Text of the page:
After three years with Dallas Brass and Electric, Heggar got the call to play for the Emerald City Band, a well-established outfit that played shows throughout the country.
Heggar spoke about paying his dues in those early days.
“The road from 1984-89 was not easy, but I earned every step to this high platform. Nothing was given to me — it was earned,” he said.
Heggar said as a youngster in Mexia he got the itch to become a professional musician.
“Growing up in a small town like Mexia, I always dreamed of doing what I’m doing to this very day. My journey to this point wasn’t easy,” Heggar said.
He began playing trombone at Mexia Junior High and continued to play in the Blackcat Band at Mexia High School. Heggar said he is still in touch with his junior high band director, Jerry Thomas, and his high school band director, John Ivey, Jr. He also still talks with his high school football coach, Ron Anders. He cites them as important to his development.
“These three men motivated me,” Heggar said. “All three had a different approach, but all three worked. I still bring up their names when I’m teaching my students and still use their quotes that motivated me after all these years. I have a strong passion for what I do and where I’m from.”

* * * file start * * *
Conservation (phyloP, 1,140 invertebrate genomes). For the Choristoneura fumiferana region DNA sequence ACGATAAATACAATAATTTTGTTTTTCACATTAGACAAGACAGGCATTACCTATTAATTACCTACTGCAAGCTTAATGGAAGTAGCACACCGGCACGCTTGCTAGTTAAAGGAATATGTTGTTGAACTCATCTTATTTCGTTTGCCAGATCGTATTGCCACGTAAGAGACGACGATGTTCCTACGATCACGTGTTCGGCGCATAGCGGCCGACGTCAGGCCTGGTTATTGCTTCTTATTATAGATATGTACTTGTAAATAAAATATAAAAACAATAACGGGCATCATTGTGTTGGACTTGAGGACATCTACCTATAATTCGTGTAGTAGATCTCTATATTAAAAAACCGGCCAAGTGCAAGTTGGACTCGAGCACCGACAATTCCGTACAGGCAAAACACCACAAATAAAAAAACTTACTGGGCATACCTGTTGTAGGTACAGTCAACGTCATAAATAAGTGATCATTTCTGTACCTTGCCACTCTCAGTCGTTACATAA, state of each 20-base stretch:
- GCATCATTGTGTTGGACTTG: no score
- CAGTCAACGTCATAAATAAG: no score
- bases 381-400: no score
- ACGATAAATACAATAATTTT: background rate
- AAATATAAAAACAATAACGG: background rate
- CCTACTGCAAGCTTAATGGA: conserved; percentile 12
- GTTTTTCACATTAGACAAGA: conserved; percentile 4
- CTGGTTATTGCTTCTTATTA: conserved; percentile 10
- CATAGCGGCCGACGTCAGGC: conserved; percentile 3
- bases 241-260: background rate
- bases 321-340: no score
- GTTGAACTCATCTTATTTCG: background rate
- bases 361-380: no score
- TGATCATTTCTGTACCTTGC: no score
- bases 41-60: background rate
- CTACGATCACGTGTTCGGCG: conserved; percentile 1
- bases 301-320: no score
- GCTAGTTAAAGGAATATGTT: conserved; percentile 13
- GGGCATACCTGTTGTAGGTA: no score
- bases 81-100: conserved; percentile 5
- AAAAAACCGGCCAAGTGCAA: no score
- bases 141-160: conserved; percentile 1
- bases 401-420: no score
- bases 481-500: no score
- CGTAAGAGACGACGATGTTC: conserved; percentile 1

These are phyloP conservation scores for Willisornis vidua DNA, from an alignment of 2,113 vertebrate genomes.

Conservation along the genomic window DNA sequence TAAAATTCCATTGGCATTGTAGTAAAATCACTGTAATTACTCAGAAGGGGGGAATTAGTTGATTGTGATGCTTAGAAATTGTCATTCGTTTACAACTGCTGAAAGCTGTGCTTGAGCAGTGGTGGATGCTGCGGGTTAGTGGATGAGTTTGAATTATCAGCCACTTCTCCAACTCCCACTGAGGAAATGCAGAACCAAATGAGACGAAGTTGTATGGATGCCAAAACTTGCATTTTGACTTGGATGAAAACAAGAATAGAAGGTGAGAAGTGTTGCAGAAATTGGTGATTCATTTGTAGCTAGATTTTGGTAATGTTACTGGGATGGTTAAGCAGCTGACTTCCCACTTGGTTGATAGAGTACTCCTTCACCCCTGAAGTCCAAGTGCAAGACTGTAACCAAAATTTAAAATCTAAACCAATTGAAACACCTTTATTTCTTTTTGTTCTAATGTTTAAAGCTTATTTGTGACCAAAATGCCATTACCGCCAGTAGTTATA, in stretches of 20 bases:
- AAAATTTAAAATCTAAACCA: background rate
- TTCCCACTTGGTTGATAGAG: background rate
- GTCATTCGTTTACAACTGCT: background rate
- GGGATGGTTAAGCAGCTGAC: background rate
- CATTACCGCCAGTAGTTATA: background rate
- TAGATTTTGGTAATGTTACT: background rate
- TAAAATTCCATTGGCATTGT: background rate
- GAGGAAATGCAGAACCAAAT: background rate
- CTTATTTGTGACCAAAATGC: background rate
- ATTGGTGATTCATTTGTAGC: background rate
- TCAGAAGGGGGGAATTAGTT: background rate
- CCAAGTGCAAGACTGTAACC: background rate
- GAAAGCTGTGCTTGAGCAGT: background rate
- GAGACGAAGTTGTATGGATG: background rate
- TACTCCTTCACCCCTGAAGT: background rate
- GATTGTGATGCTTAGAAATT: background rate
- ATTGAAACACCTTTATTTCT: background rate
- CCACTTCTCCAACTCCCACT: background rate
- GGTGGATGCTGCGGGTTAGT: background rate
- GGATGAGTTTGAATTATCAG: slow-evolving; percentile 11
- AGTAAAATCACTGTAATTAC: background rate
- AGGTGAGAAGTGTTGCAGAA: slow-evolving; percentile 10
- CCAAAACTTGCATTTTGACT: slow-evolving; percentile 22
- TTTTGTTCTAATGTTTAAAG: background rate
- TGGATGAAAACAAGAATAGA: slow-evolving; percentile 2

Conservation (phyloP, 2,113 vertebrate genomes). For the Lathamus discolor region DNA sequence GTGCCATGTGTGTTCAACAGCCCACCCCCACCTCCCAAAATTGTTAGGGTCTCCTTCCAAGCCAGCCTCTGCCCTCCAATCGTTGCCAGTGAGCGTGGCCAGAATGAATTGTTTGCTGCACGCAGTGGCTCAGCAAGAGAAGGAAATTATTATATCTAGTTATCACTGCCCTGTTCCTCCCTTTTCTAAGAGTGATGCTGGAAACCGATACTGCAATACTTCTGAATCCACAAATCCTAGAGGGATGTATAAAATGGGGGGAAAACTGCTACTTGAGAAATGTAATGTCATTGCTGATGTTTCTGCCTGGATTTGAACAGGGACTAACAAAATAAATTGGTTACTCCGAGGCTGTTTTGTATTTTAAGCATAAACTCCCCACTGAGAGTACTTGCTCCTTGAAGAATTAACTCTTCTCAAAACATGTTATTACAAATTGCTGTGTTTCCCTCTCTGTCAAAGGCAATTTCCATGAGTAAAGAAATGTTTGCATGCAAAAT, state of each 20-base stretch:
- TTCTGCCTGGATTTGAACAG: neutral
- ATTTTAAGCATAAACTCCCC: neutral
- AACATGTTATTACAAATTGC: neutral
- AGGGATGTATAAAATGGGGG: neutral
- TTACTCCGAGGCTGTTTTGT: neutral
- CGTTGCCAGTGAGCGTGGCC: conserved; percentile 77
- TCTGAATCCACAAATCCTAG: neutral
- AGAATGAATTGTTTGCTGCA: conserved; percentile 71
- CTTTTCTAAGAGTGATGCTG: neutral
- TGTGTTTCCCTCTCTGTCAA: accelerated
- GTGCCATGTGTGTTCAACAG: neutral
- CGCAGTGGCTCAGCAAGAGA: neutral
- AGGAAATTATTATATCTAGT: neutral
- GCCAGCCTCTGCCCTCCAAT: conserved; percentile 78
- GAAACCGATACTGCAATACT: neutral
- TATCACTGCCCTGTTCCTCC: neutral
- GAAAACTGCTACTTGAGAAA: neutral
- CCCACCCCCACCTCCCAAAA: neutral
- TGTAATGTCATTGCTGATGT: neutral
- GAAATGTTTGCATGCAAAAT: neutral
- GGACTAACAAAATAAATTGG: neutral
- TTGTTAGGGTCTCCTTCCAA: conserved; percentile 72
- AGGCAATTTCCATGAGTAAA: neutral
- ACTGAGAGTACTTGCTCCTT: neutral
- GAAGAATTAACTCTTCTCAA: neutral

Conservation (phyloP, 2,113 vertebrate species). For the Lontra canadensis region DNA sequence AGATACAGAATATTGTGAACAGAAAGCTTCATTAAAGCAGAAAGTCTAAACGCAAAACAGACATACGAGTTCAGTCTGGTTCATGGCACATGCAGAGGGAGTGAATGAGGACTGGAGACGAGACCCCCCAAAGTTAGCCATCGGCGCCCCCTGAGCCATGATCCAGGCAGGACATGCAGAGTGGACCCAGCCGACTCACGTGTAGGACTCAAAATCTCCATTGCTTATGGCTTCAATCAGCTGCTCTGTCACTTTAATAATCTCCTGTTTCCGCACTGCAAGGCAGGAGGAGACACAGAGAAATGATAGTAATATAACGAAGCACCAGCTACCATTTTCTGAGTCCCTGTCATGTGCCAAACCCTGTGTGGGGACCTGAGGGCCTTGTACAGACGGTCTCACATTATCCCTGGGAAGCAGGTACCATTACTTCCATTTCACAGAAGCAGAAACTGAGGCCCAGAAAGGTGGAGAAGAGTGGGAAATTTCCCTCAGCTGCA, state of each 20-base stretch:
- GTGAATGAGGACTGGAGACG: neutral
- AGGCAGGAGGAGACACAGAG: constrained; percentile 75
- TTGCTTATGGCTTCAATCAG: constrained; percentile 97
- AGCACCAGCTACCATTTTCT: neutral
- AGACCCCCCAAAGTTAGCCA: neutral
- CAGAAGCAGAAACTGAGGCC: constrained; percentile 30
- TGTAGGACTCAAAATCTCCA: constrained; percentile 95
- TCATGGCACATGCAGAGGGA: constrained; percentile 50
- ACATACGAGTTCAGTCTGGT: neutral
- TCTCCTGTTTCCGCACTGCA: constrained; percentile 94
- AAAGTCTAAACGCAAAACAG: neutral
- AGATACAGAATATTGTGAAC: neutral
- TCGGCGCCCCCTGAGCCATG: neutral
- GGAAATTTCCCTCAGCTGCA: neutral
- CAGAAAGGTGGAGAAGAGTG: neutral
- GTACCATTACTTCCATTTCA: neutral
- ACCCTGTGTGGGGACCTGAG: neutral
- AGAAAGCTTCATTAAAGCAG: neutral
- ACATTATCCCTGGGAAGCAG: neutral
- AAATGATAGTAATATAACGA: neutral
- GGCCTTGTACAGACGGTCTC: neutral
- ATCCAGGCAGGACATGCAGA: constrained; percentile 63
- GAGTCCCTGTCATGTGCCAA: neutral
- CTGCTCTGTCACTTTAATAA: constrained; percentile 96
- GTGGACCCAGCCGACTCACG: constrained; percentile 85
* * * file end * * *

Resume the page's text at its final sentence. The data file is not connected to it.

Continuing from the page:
With all his projects, Heggar found time recently to record the Mexia High School Fight Song. He uploaded it to Youtube and also put it on his Facebook page. Heggar played all the instruments for the song, which was written by former band director Joe Tom Haney.
Heggar said he also was influenced by family members who played instruments. His eldest brother, James Ray, played saxophone. His brothers Kenny and Rickey played the tuba and sisters Debra and Frankie played the flute.
He said Kenny began playing drums and Rickey took up guitar. Kenny continued to play in bands and eventually asked Dwayne if he would play bass in the group. That’s when he began playing the electric bass.
Dwayne said as he was learning bass, he was influenced by local bass players Reginald Conner and Lionel (Lonnie, Jr.) Walker.
“Both of those guys were bassists that were playing in across-town bands, so I would go watch, listen and study,” Dwayne said.